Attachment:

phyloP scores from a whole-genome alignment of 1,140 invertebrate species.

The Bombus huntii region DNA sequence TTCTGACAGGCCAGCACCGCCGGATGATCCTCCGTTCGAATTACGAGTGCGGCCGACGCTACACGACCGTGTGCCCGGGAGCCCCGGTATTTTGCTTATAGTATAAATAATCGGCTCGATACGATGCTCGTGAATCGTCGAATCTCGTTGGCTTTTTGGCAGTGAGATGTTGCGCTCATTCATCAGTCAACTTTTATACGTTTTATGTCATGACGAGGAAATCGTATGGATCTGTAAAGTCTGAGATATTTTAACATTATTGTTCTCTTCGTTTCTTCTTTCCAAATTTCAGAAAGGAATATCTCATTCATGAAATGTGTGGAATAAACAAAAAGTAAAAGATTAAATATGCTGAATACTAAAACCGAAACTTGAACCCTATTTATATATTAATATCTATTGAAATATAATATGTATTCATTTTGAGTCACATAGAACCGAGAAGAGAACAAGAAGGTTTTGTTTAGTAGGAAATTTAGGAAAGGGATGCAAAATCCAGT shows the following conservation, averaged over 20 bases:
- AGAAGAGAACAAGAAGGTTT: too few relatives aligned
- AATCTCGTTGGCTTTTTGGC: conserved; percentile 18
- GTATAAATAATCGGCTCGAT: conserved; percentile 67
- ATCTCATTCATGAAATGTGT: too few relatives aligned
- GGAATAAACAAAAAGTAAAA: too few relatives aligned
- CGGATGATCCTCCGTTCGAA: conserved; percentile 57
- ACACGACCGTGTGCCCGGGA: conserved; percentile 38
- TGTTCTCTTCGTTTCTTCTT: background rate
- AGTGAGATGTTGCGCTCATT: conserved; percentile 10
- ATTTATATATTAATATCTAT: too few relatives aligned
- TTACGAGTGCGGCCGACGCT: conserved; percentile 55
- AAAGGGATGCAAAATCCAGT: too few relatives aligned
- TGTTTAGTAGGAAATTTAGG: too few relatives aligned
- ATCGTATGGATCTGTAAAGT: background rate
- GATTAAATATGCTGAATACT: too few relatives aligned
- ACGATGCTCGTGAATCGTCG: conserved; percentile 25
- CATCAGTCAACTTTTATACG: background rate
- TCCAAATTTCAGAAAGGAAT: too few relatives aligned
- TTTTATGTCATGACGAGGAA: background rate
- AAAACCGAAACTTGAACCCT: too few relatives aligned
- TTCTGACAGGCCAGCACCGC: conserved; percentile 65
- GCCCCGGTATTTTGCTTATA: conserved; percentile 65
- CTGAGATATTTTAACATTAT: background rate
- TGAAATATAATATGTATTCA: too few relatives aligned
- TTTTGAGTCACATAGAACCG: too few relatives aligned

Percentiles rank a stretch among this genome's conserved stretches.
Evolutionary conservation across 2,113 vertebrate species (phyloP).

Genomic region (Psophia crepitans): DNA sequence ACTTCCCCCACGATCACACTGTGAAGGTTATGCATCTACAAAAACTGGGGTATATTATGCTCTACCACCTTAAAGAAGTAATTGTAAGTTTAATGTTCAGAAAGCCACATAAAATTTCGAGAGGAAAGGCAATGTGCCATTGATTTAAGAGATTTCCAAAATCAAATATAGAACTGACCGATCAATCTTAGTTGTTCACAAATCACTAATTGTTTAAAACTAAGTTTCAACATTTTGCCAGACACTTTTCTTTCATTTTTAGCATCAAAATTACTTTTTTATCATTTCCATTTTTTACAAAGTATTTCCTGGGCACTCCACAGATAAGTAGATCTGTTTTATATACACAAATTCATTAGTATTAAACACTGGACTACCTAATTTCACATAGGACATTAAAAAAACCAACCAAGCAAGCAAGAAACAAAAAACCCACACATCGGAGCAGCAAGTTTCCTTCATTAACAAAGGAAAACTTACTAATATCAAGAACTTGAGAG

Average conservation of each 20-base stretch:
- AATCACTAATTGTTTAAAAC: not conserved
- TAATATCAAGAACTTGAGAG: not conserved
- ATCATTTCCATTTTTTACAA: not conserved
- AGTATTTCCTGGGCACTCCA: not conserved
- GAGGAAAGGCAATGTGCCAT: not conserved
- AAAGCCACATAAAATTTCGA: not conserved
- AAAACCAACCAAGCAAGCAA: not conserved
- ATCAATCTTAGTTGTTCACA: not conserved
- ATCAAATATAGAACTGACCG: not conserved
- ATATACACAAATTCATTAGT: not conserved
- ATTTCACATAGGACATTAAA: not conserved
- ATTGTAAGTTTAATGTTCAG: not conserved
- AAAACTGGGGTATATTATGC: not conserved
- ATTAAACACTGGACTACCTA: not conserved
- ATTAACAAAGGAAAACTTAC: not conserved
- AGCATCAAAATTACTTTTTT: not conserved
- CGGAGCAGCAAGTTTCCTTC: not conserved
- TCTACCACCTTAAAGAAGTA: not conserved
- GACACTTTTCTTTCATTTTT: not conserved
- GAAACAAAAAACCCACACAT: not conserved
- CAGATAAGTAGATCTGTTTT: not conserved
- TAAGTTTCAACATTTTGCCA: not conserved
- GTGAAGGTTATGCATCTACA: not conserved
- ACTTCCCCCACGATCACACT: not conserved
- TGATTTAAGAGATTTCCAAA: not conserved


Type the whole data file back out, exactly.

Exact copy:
phyloP scores from a whole-genome alignment of 1,140 invertebrate species.

The Bombus huntii region DNA sequence TTCTGACAGGCCAGCACCGCCGGATGATCCTCCGTTCGAATTACGAGTGCGGCCGACGCTACACGACCGTGTGCCCGGGAGCCCCGGTATTTTGCTTATAGTATAAATAATCGGCTCGATACGATGCTCGTGAATCGTCGAATCTCGTTGGCTTTTTGGCAGTGAGATGTTGCGCTCATTCATCAGTCAACTTTTATACGTTTTATGTCATGACGAGGAAATCGTATGGATCTGTAAAGTCTGAGATATTTTAACATTATTGTTCTCTTCGTTTCTTCTTTCCAAATTTCAGAAAGGAATATCTCATTCATGAAATGTGTGGAATAAACAAAAAGTAAAAGATTAAATATGCTGAATACTAAAACCGAAACTTGAACCCTATTTATATATTAATATCTATTGAAATATAATATGTATTCATTTTGAGTCACATAGAACCGAGAAGAGAACAAGAAGGTTTTGTTTAGTAGGAAATTTAGGAAAGGGATGCAAAATCCAGT shows the following conservation, averaged over 20 bases:
- AGAAGAGAACAAGAAGGTTT: too few relatives aligned
- AATCTCGTTGGCTTTTTGGC: conserved; percentile 18
- GTATAAATAATCGGCTCGAT: conserved; percentile 67
- ATCTCATTCATGAAATGTGT: too few relatives aligned
- GGAATAAACAAAAAGTAAAA: too few relatives aligned
- CGGATGATCCTCCGTTCGAA: conserved; percentile 57
- ACACGACCGTGTGCCCGGGA: conserved; percentile 38
- TGTTCTCTTCGTTTCTTCTT: background rate
- AGTGAGATGTTGCGCTCATT: conserved; percentile 10
- ATTTATATATTAATATCTAT: too few relatives aligned
- TTACGAGTGCGGCCGACGCT: conserved; percentile 55
- AAAGGGATGCAAAATCCAGT: too few relatives aligned
- TGTTTAGTAGGAAATTTAGG: too few relatives aligned
- ATCGTATGGATCTGTAAAGT: background rate
- GATTAAATATGCTGAATACT: too few relatives aligned
- ACGATGCTCGTGAATCGTCG: conserved; percentile 25
- CATCAGTCAACTTTTATACG: background rate
- TCCAAATTTCAGAAAGGAAT: too few relatives aligned
- TTTTATGTCATGACGAGGAA: background rate
- AAAACCGAAACTTGAACCCT: too few relatives aligned
- TTCTGACAGGCCAGCACCGC: conserved; percentile 65
- GCCCCGGTATTTTGCTTATA: conserved; percentile 65
- CTGAGATATTTTAACATTAT: background rate
- TGAAATATAATATGTATTCA: too few relatives aligned
- TTTTGAGTCACATAGAACCG: too few relatives aligned

Percentiles rank a stretch among this genome's conserved stretches.
Evolutionary conservation across 2,113 vertebrate species (phyloP).

Genomic region (Psophia crepitans): DNA sequence ACTTCCCCCACGATCACACTGTGAAGGTTATGCATCTACAAAAACTGGGGTATATTATGCTCTACCACCTTAAAGAAGTAATTGTAAGTTTAATGTTCAGAAAGCCACATAAAATTTCGAGAGGAAAGGCAATGTGCCATTGATTTAAGAGATTTCCAAAATCAAATATAGAACTGACCGATCAATCTTAGTTGTTCACAAATCACTAATTGTTTAAAACTAAGTTTCAACATTTTGCCAGACACTTTTCTTTCATTTTTAGCATCAAAATTACTTTTTTATCATTTCCATTTTTTACAAAGTATTTCCTGGGCACTCCACAGATAAGTAGATCTGTTTTATATACACAAATTCATTAGTATTAAACACTGGACTACCTAATTTCACATAGGACATTAAAAAAACCAACCAAGCAAGCAAGAAACAAAAAACCCACACATCGGAGCAGCAAGTTTCCTTCATTAACAAAGGAAAACTTACTAATATCAAGAACTTGAGAG

Average conservation of each 20-base stretch:
- AATCACTAATTGTTTAAAAC: not conserved
- TAATATCAAGAACTTGAGAG: not conserved
- ATCATTTCCATTTTTTACAA: not conserved
- AGTATTTCCTGGGCACTCCA: not conserved
- GAGGAAAGGCAATGTGCCAT: not conserved
- AAAGCCACATAAAATTTCGA: not conserved
- AAAACCAACCAAGCAAGCAA: not conserved
- ATCAATCTTAGTTGTTCACA: not conserved
- ATCAAATATAGAACTGACCG: not conserved
- ATATACACAAATTCATTAGT: not conserved
- ATTTCACATAGGACATTAAA: not conserved
- ATTGTAAGTTTAATGTTCAG: not conserved
- AAAACTGGGGTATATTATGC: not conserved
- ATTAAACACTGGACTACCTA: not conserved
- ATTAACAAAGGAAAACTTAC: not conserved
- AGCATCAAAATTACTTTTTT: not conserved
- CGGAGCAGCAAGTTTCCTTC: not conserved
- TCTACCACCTTAAAGAAGTA: not conserved
- GACACTTTTCTTTCATTTTT: not conserved
- GAAACAAAAAACCCACACAT: not conserved
- CAGATAAGTAGATCTGTTTT: not conserved
- TAAGTTTCAACATTTTGCCA: not conserved
- GTGAAGGTTATGCATCTACA: not conserved
- ACTTCCCCCACGATCACACT: not conserved
- TGATTTAAGAGATTTCCAAA: not conserved